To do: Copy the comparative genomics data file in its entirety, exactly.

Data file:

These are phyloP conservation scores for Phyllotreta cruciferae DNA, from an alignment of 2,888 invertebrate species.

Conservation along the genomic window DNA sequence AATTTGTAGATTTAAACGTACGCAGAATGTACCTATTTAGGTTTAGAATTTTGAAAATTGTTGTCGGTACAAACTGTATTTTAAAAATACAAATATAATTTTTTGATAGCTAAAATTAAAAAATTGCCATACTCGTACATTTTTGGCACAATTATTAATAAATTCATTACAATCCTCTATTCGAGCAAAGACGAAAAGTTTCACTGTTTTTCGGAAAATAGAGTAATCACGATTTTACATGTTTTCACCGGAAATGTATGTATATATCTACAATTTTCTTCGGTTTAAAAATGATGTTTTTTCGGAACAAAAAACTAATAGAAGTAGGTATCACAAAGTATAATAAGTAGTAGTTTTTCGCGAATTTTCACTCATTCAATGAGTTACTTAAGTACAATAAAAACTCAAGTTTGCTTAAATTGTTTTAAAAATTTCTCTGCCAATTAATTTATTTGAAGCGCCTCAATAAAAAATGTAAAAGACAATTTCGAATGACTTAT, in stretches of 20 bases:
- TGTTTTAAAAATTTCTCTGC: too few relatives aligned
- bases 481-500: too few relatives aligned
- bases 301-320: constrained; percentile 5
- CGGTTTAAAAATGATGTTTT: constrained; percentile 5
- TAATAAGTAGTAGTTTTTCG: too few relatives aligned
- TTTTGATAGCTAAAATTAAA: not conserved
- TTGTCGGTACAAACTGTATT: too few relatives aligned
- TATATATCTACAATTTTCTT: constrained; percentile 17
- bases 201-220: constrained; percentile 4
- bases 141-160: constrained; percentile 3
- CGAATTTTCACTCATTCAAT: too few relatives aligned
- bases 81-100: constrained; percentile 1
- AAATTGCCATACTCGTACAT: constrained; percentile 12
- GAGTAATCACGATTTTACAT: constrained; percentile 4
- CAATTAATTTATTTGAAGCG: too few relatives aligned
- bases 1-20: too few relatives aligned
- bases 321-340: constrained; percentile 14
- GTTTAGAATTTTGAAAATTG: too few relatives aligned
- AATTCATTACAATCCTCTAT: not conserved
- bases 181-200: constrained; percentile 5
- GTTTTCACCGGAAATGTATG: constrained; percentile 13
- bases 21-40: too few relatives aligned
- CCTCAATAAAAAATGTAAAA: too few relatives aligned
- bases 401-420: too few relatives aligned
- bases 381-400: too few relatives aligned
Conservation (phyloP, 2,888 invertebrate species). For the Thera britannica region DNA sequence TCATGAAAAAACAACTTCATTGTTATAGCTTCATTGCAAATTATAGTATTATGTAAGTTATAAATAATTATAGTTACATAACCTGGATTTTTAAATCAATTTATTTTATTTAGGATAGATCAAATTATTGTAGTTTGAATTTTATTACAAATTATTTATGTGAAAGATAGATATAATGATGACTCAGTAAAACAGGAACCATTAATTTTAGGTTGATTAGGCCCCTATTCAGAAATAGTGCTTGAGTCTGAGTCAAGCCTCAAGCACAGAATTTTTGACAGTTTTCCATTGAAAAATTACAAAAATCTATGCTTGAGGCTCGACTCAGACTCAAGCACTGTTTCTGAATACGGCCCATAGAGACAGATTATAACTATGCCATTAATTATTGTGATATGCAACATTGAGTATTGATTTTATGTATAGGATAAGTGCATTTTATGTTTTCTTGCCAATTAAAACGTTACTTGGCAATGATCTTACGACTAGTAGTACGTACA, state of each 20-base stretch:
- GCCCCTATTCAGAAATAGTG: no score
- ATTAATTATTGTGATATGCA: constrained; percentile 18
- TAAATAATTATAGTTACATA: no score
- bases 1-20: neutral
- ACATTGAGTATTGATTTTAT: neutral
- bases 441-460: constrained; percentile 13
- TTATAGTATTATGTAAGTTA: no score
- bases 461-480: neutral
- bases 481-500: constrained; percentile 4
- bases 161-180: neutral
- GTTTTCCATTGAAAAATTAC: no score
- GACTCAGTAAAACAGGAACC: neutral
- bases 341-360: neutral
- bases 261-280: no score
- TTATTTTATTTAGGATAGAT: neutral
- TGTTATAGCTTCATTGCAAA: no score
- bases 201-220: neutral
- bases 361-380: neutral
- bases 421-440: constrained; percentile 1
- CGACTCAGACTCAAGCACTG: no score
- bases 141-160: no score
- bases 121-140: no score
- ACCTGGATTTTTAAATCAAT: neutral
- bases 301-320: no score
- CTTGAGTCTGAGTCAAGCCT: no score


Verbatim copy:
These are phyloP conservation scores for Phyllotreta cruciferae DNA, from an alignment of 2,888 invertebrate species.

Conservation along the genomic window DNA sequence AATTTGTAGATTTAAACGTACGCAGAATGTACCTATTTAGGTTTAGAATTTTGAAAATTGTTGTCGGTACAAACTGTATTTTAAAAATACAAATATAATTTTTTGATAGCTAAAATTAAAAAATTGCCATACTCGTACATTTTTGGCACAATTATTAATAAATTCATTACAATCCTCTATTCGAGCAAAGACGAAAAGTTTCACTGTTTTTCGGAAAATAGAGTAATCACGATTTTACATGTTTTCACCGGAAATGTATGTATATATCTACAATTTTCTTCGGTTTAAAAATGATGTTTTTTCGGAACAAAAAACTAATAGAAGTAGGTATCACAAAGTATAATAAGTAGTAGTTTTTCGCGAATTTTCACTCATTCAATGAGTTACTTAAGTACAATAAAAACTCAAGTTTGCTTAAATTGTTTTAAAAATTTCTCTGCCAATTAATTTATTTGAAGCGCCTCAATAAAAAATGTAAAAGACAATTTCGAATGACTTAT, in stretches of 20 bases:
- TGTTTTAAAAATTTCTCTGC: too few relatives aligned
- bases 481-500: too few relatives aligned
- bases 301-320: constrained; percentile 5
- CGGTTTAAAAATGATGTTTT: constrained; percentile 5
- TAATAAGTAGTAGTTTTTCG: too few relatives aligned
- TTTTGATAGCTAAAATTAAA: not conserved
- TTGTCGGTACAAACTGTATT: too few relatives aligned
- TATATATCTACAATTTTCTT: constrained; percentile 17
- bases 201-220: constrained; percentile 4
- bases 141-160: constrained; percentile 3
- CGAATTTTCACTCATTCAAT: too few relatives aligned
- bases 81-100: constrained; percentile 1
- AAATTGCCATACTCGTACAT: constrained; percentile 12
- GAGTAATCACGATTTTACAT: constrained; percentile 4
- CAATTAATTTATTTGAAGCG: too few relatives aligned
- bases 1-20: too few relatives aligned
- bases 321-340: constrained; percentile 14
- GTTTAGAATTTTGAAAATTG: too few relatives aligned
- AATTCATTACAATCCTCTAT: not conserved
- bases 181-200: constrained; percentile 5
- GTTTTCACCGGAAATGTATG: constrained; percentile 13
- bases 21-40: too few relatives aligned
- CCTCAATAAAAAATGTAAAA: too few relatives aligned
- bases 401-420: too few relatives aligned
- bases 381-400: too few relatives aligned
Conservation (phyloP, 2,888 invertebrate species). For the Thera britannica region DNA sequence TCATGAAAAAACAACTTCATTGTTATAGCTTCATTGCAAATTATAGTATTATGTAAGTTATAAATAATTATAGTTACATAACCTGGATTTTTAAATCAATTTATTTTATTTAGGATAGATCAAATTATTGTAGTTTGAATTTTATTACAAATTATTTATGTGAAAGATAGATATAATGATGACTCAGTAAAACAGGAACCATTAATTTTAGGTTGATTAGGCCCCTATTCAGAAATAGTGCTTGAGTCTGAGTCAAGCCTCAAGCACAGAATTTTTGACAGTTTTCCATTGAAAAATTACAAAAATCTATGCTTGAGGCTCGACTCAGACTCAAGCACTGTTTCTGAATACGGCCCATAGAGACAGATTATAACTATGCCATTAATTATTGTGATATGCAACATTGAGTATTGATTTTATGTATAGGATAAGTGCATTTTATGTTTTCTTGCCAATTAAAACGTTACTTGGCAATGATCTTACGACTAGTAGTACGTACA, state of each 20-base stretch:
- GCCCCTATTCAGAAATAGTG: no score
- ATTAATTATTGTGATATGCA: constrained; percentile 18
- TAAATAATTATAGTTACATA: no score
- bases 1-20: neutral
- ACATTGAGTATTGATTTTAT: neutral
- bases 441-460: constrained; percentile 13
- TTATAGTATTATGTAAGTTA: no score
- bases 461-480: neutral
- bases 481-500: constrained; percentile 4
- bases 161-180: neutral
- GTTTTCCATTGAAAAATTAC: no score
- GACTCAGTAAAACAGGAACC: neutral
- bases 341-360: neutral
- bases 261-280: no score
- TTATTTTATTTAGGATAGAT: neutral
- TGTTATAGCTTCATTGCAAA: no score
- bases 201-220: neutral
- bases 361-380: neutral
- bases 421-440: constrained; percentile 1
- CGACTCAGACTCAAGCACTG: no score
- bases 141-160: no score
- bases 121-140: no score
- ACCTGGATTTTTAAATCAAT: neutral
- bases 301-320: no score
- CTTGAGTCTGAGTCAAGCCT: no score